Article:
It has been confirmed by NBC News that actor and trailblazer for Black cinema, Sidney Poitier, has passed away at 94 years old.
His passing was confirmed by a close source while the cause of death is currently unknown.
Poitier made history by becoming the first Black and Bahamian actor to win an Academy Award for Best Actor. He was one of the last surviving actors from the Golden Age era of cinema and was the longest surviving and earliest male recipient of an Academy Award before the passing of Kirk Douglas.
His accolades and recognition didn’t stop there. The legend was also a three-time Golden Globe Award winner, a Grammy award winner, and a two-time Primetime Emmy Award nominee.
In his heartwarming speech, while receiving the Honorary Award at the 74th Annual Academy Awards, he accepted the award in memory of all the African American trailblazers that came before him – showing his respect and praising those who paved the way for him and the other young African American actors at the time who followed him, including Denzel Washington, who was rising at the time and presented the award to him.
While Hollywood is made small efforts and some progress in terms of inclusivity and diversity, it was common back then for African American stars to be the only Black actor on set, and sometimes it can be a little triggering.
Poitier detailed his experience in his memoir called “Measure of a Man,” sharing there were no parts for Black actors like himself as he was hustling to secure roles.
“Now, in New York City, as a black actor in the theater, there weren’t but so many things coming my way. As a matter of fact, Broadway had almost nothing for a black man,” wrote Poitier. Years later and Black actors can be seen throughout Broadway with their own productions like ‘Chicken & Biscuits,’ ‘Thoughts of a Colored Man,’ and more.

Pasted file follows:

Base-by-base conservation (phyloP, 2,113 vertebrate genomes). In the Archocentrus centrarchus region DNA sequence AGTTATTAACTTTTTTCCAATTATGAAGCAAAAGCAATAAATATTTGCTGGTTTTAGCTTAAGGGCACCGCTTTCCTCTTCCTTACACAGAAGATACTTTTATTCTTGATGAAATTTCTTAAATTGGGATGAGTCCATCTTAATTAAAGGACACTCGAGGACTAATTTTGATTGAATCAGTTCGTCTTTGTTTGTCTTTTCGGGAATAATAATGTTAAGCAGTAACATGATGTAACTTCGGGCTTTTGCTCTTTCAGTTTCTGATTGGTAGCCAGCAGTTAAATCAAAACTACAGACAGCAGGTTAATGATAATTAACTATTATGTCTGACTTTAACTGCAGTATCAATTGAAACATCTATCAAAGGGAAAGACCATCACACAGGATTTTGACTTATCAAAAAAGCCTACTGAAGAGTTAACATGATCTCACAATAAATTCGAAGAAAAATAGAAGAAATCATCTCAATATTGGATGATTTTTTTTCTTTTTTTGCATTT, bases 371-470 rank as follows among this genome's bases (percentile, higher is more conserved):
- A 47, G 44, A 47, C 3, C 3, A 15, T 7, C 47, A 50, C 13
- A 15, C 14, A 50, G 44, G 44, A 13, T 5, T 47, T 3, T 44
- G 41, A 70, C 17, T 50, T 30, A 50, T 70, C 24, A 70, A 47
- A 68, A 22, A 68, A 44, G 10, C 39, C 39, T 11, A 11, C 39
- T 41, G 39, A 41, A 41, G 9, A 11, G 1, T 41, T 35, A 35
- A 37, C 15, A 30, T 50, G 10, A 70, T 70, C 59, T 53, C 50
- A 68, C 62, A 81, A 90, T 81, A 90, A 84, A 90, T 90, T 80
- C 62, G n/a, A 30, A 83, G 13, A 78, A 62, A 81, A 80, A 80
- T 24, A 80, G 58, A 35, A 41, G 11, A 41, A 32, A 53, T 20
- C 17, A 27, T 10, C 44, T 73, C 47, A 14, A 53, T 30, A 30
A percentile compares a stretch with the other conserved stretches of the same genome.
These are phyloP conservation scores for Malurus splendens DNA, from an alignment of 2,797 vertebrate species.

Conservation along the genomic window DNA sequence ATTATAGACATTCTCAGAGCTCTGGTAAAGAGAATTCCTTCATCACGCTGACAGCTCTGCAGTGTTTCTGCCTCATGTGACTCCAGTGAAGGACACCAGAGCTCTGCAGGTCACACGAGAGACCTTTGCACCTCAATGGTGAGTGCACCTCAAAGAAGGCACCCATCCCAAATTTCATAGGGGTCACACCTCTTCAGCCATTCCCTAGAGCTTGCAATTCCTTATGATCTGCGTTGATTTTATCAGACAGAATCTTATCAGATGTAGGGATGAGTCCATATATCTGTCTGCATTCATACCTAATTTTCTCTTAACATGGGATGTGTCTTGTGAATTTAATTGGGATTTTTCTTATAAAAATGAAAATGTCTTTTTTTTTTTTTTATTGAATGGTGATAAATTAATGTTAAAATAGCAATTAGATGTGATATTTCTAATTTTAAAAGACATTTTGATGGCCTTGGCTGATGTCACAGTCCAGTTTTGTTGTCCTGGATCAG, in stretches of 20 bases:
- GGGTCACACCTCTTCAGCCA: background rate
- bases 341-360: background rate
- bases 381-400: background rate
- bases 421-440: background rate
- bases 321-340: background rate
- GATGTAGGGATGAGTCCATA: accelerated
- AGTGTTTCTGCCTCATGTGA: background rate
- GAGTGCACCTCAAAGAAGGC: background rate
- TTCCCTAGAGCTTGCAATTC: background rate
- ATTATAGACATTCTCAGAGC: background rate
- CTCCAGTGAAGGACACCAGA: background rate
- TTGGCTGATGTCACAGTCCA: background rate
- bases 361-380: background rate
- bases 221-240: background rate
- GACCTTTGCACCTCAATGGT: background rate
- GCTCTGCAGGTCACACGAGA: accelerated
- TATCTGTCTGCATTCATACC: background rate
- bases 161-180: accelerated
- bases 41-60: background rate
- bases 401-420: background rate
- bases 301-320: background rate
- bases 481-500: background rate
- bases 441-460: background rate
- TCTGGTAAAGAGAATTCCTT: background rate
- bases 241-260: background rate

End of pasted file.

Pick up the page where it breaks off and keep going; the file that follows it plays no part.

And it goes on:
Still not enough, but as time and progress continue, the hunger for more Black stories will be fulfilled.
Many Black actors were not pleased with the portrayals of Black people on screen and wanted to change the narrative. Poitier was very vocal, turning down roles that portrayed African Americans poorly and even stating in a 1964 interview that he did not want to be a part of the stereotype.
“The kind of Negro played on the screen was always negative, buffoons, clowns, shuffling butlers, really misfits. This was the background when I came along 20 years ago and I chose not to be a party to the stereotyping,” he said.
In addition to giving us quality performances on screen, the Hollywood icon served as the Bahamian ambassador to Japan for a decade, from 1997 to 2007. Although fully retiring in the 2000s, he kept his hands within the business creatively, stepping behind the scenes directing films like Let’s Do it Again” (1975), “A Piece of the Action” (1977), and “Stir Crazy” (1980) featuring the late Richard Pryor.
The trailblazer will be truly missed. He is currently survived by his wife, Joanna Shimkus, and six daughters.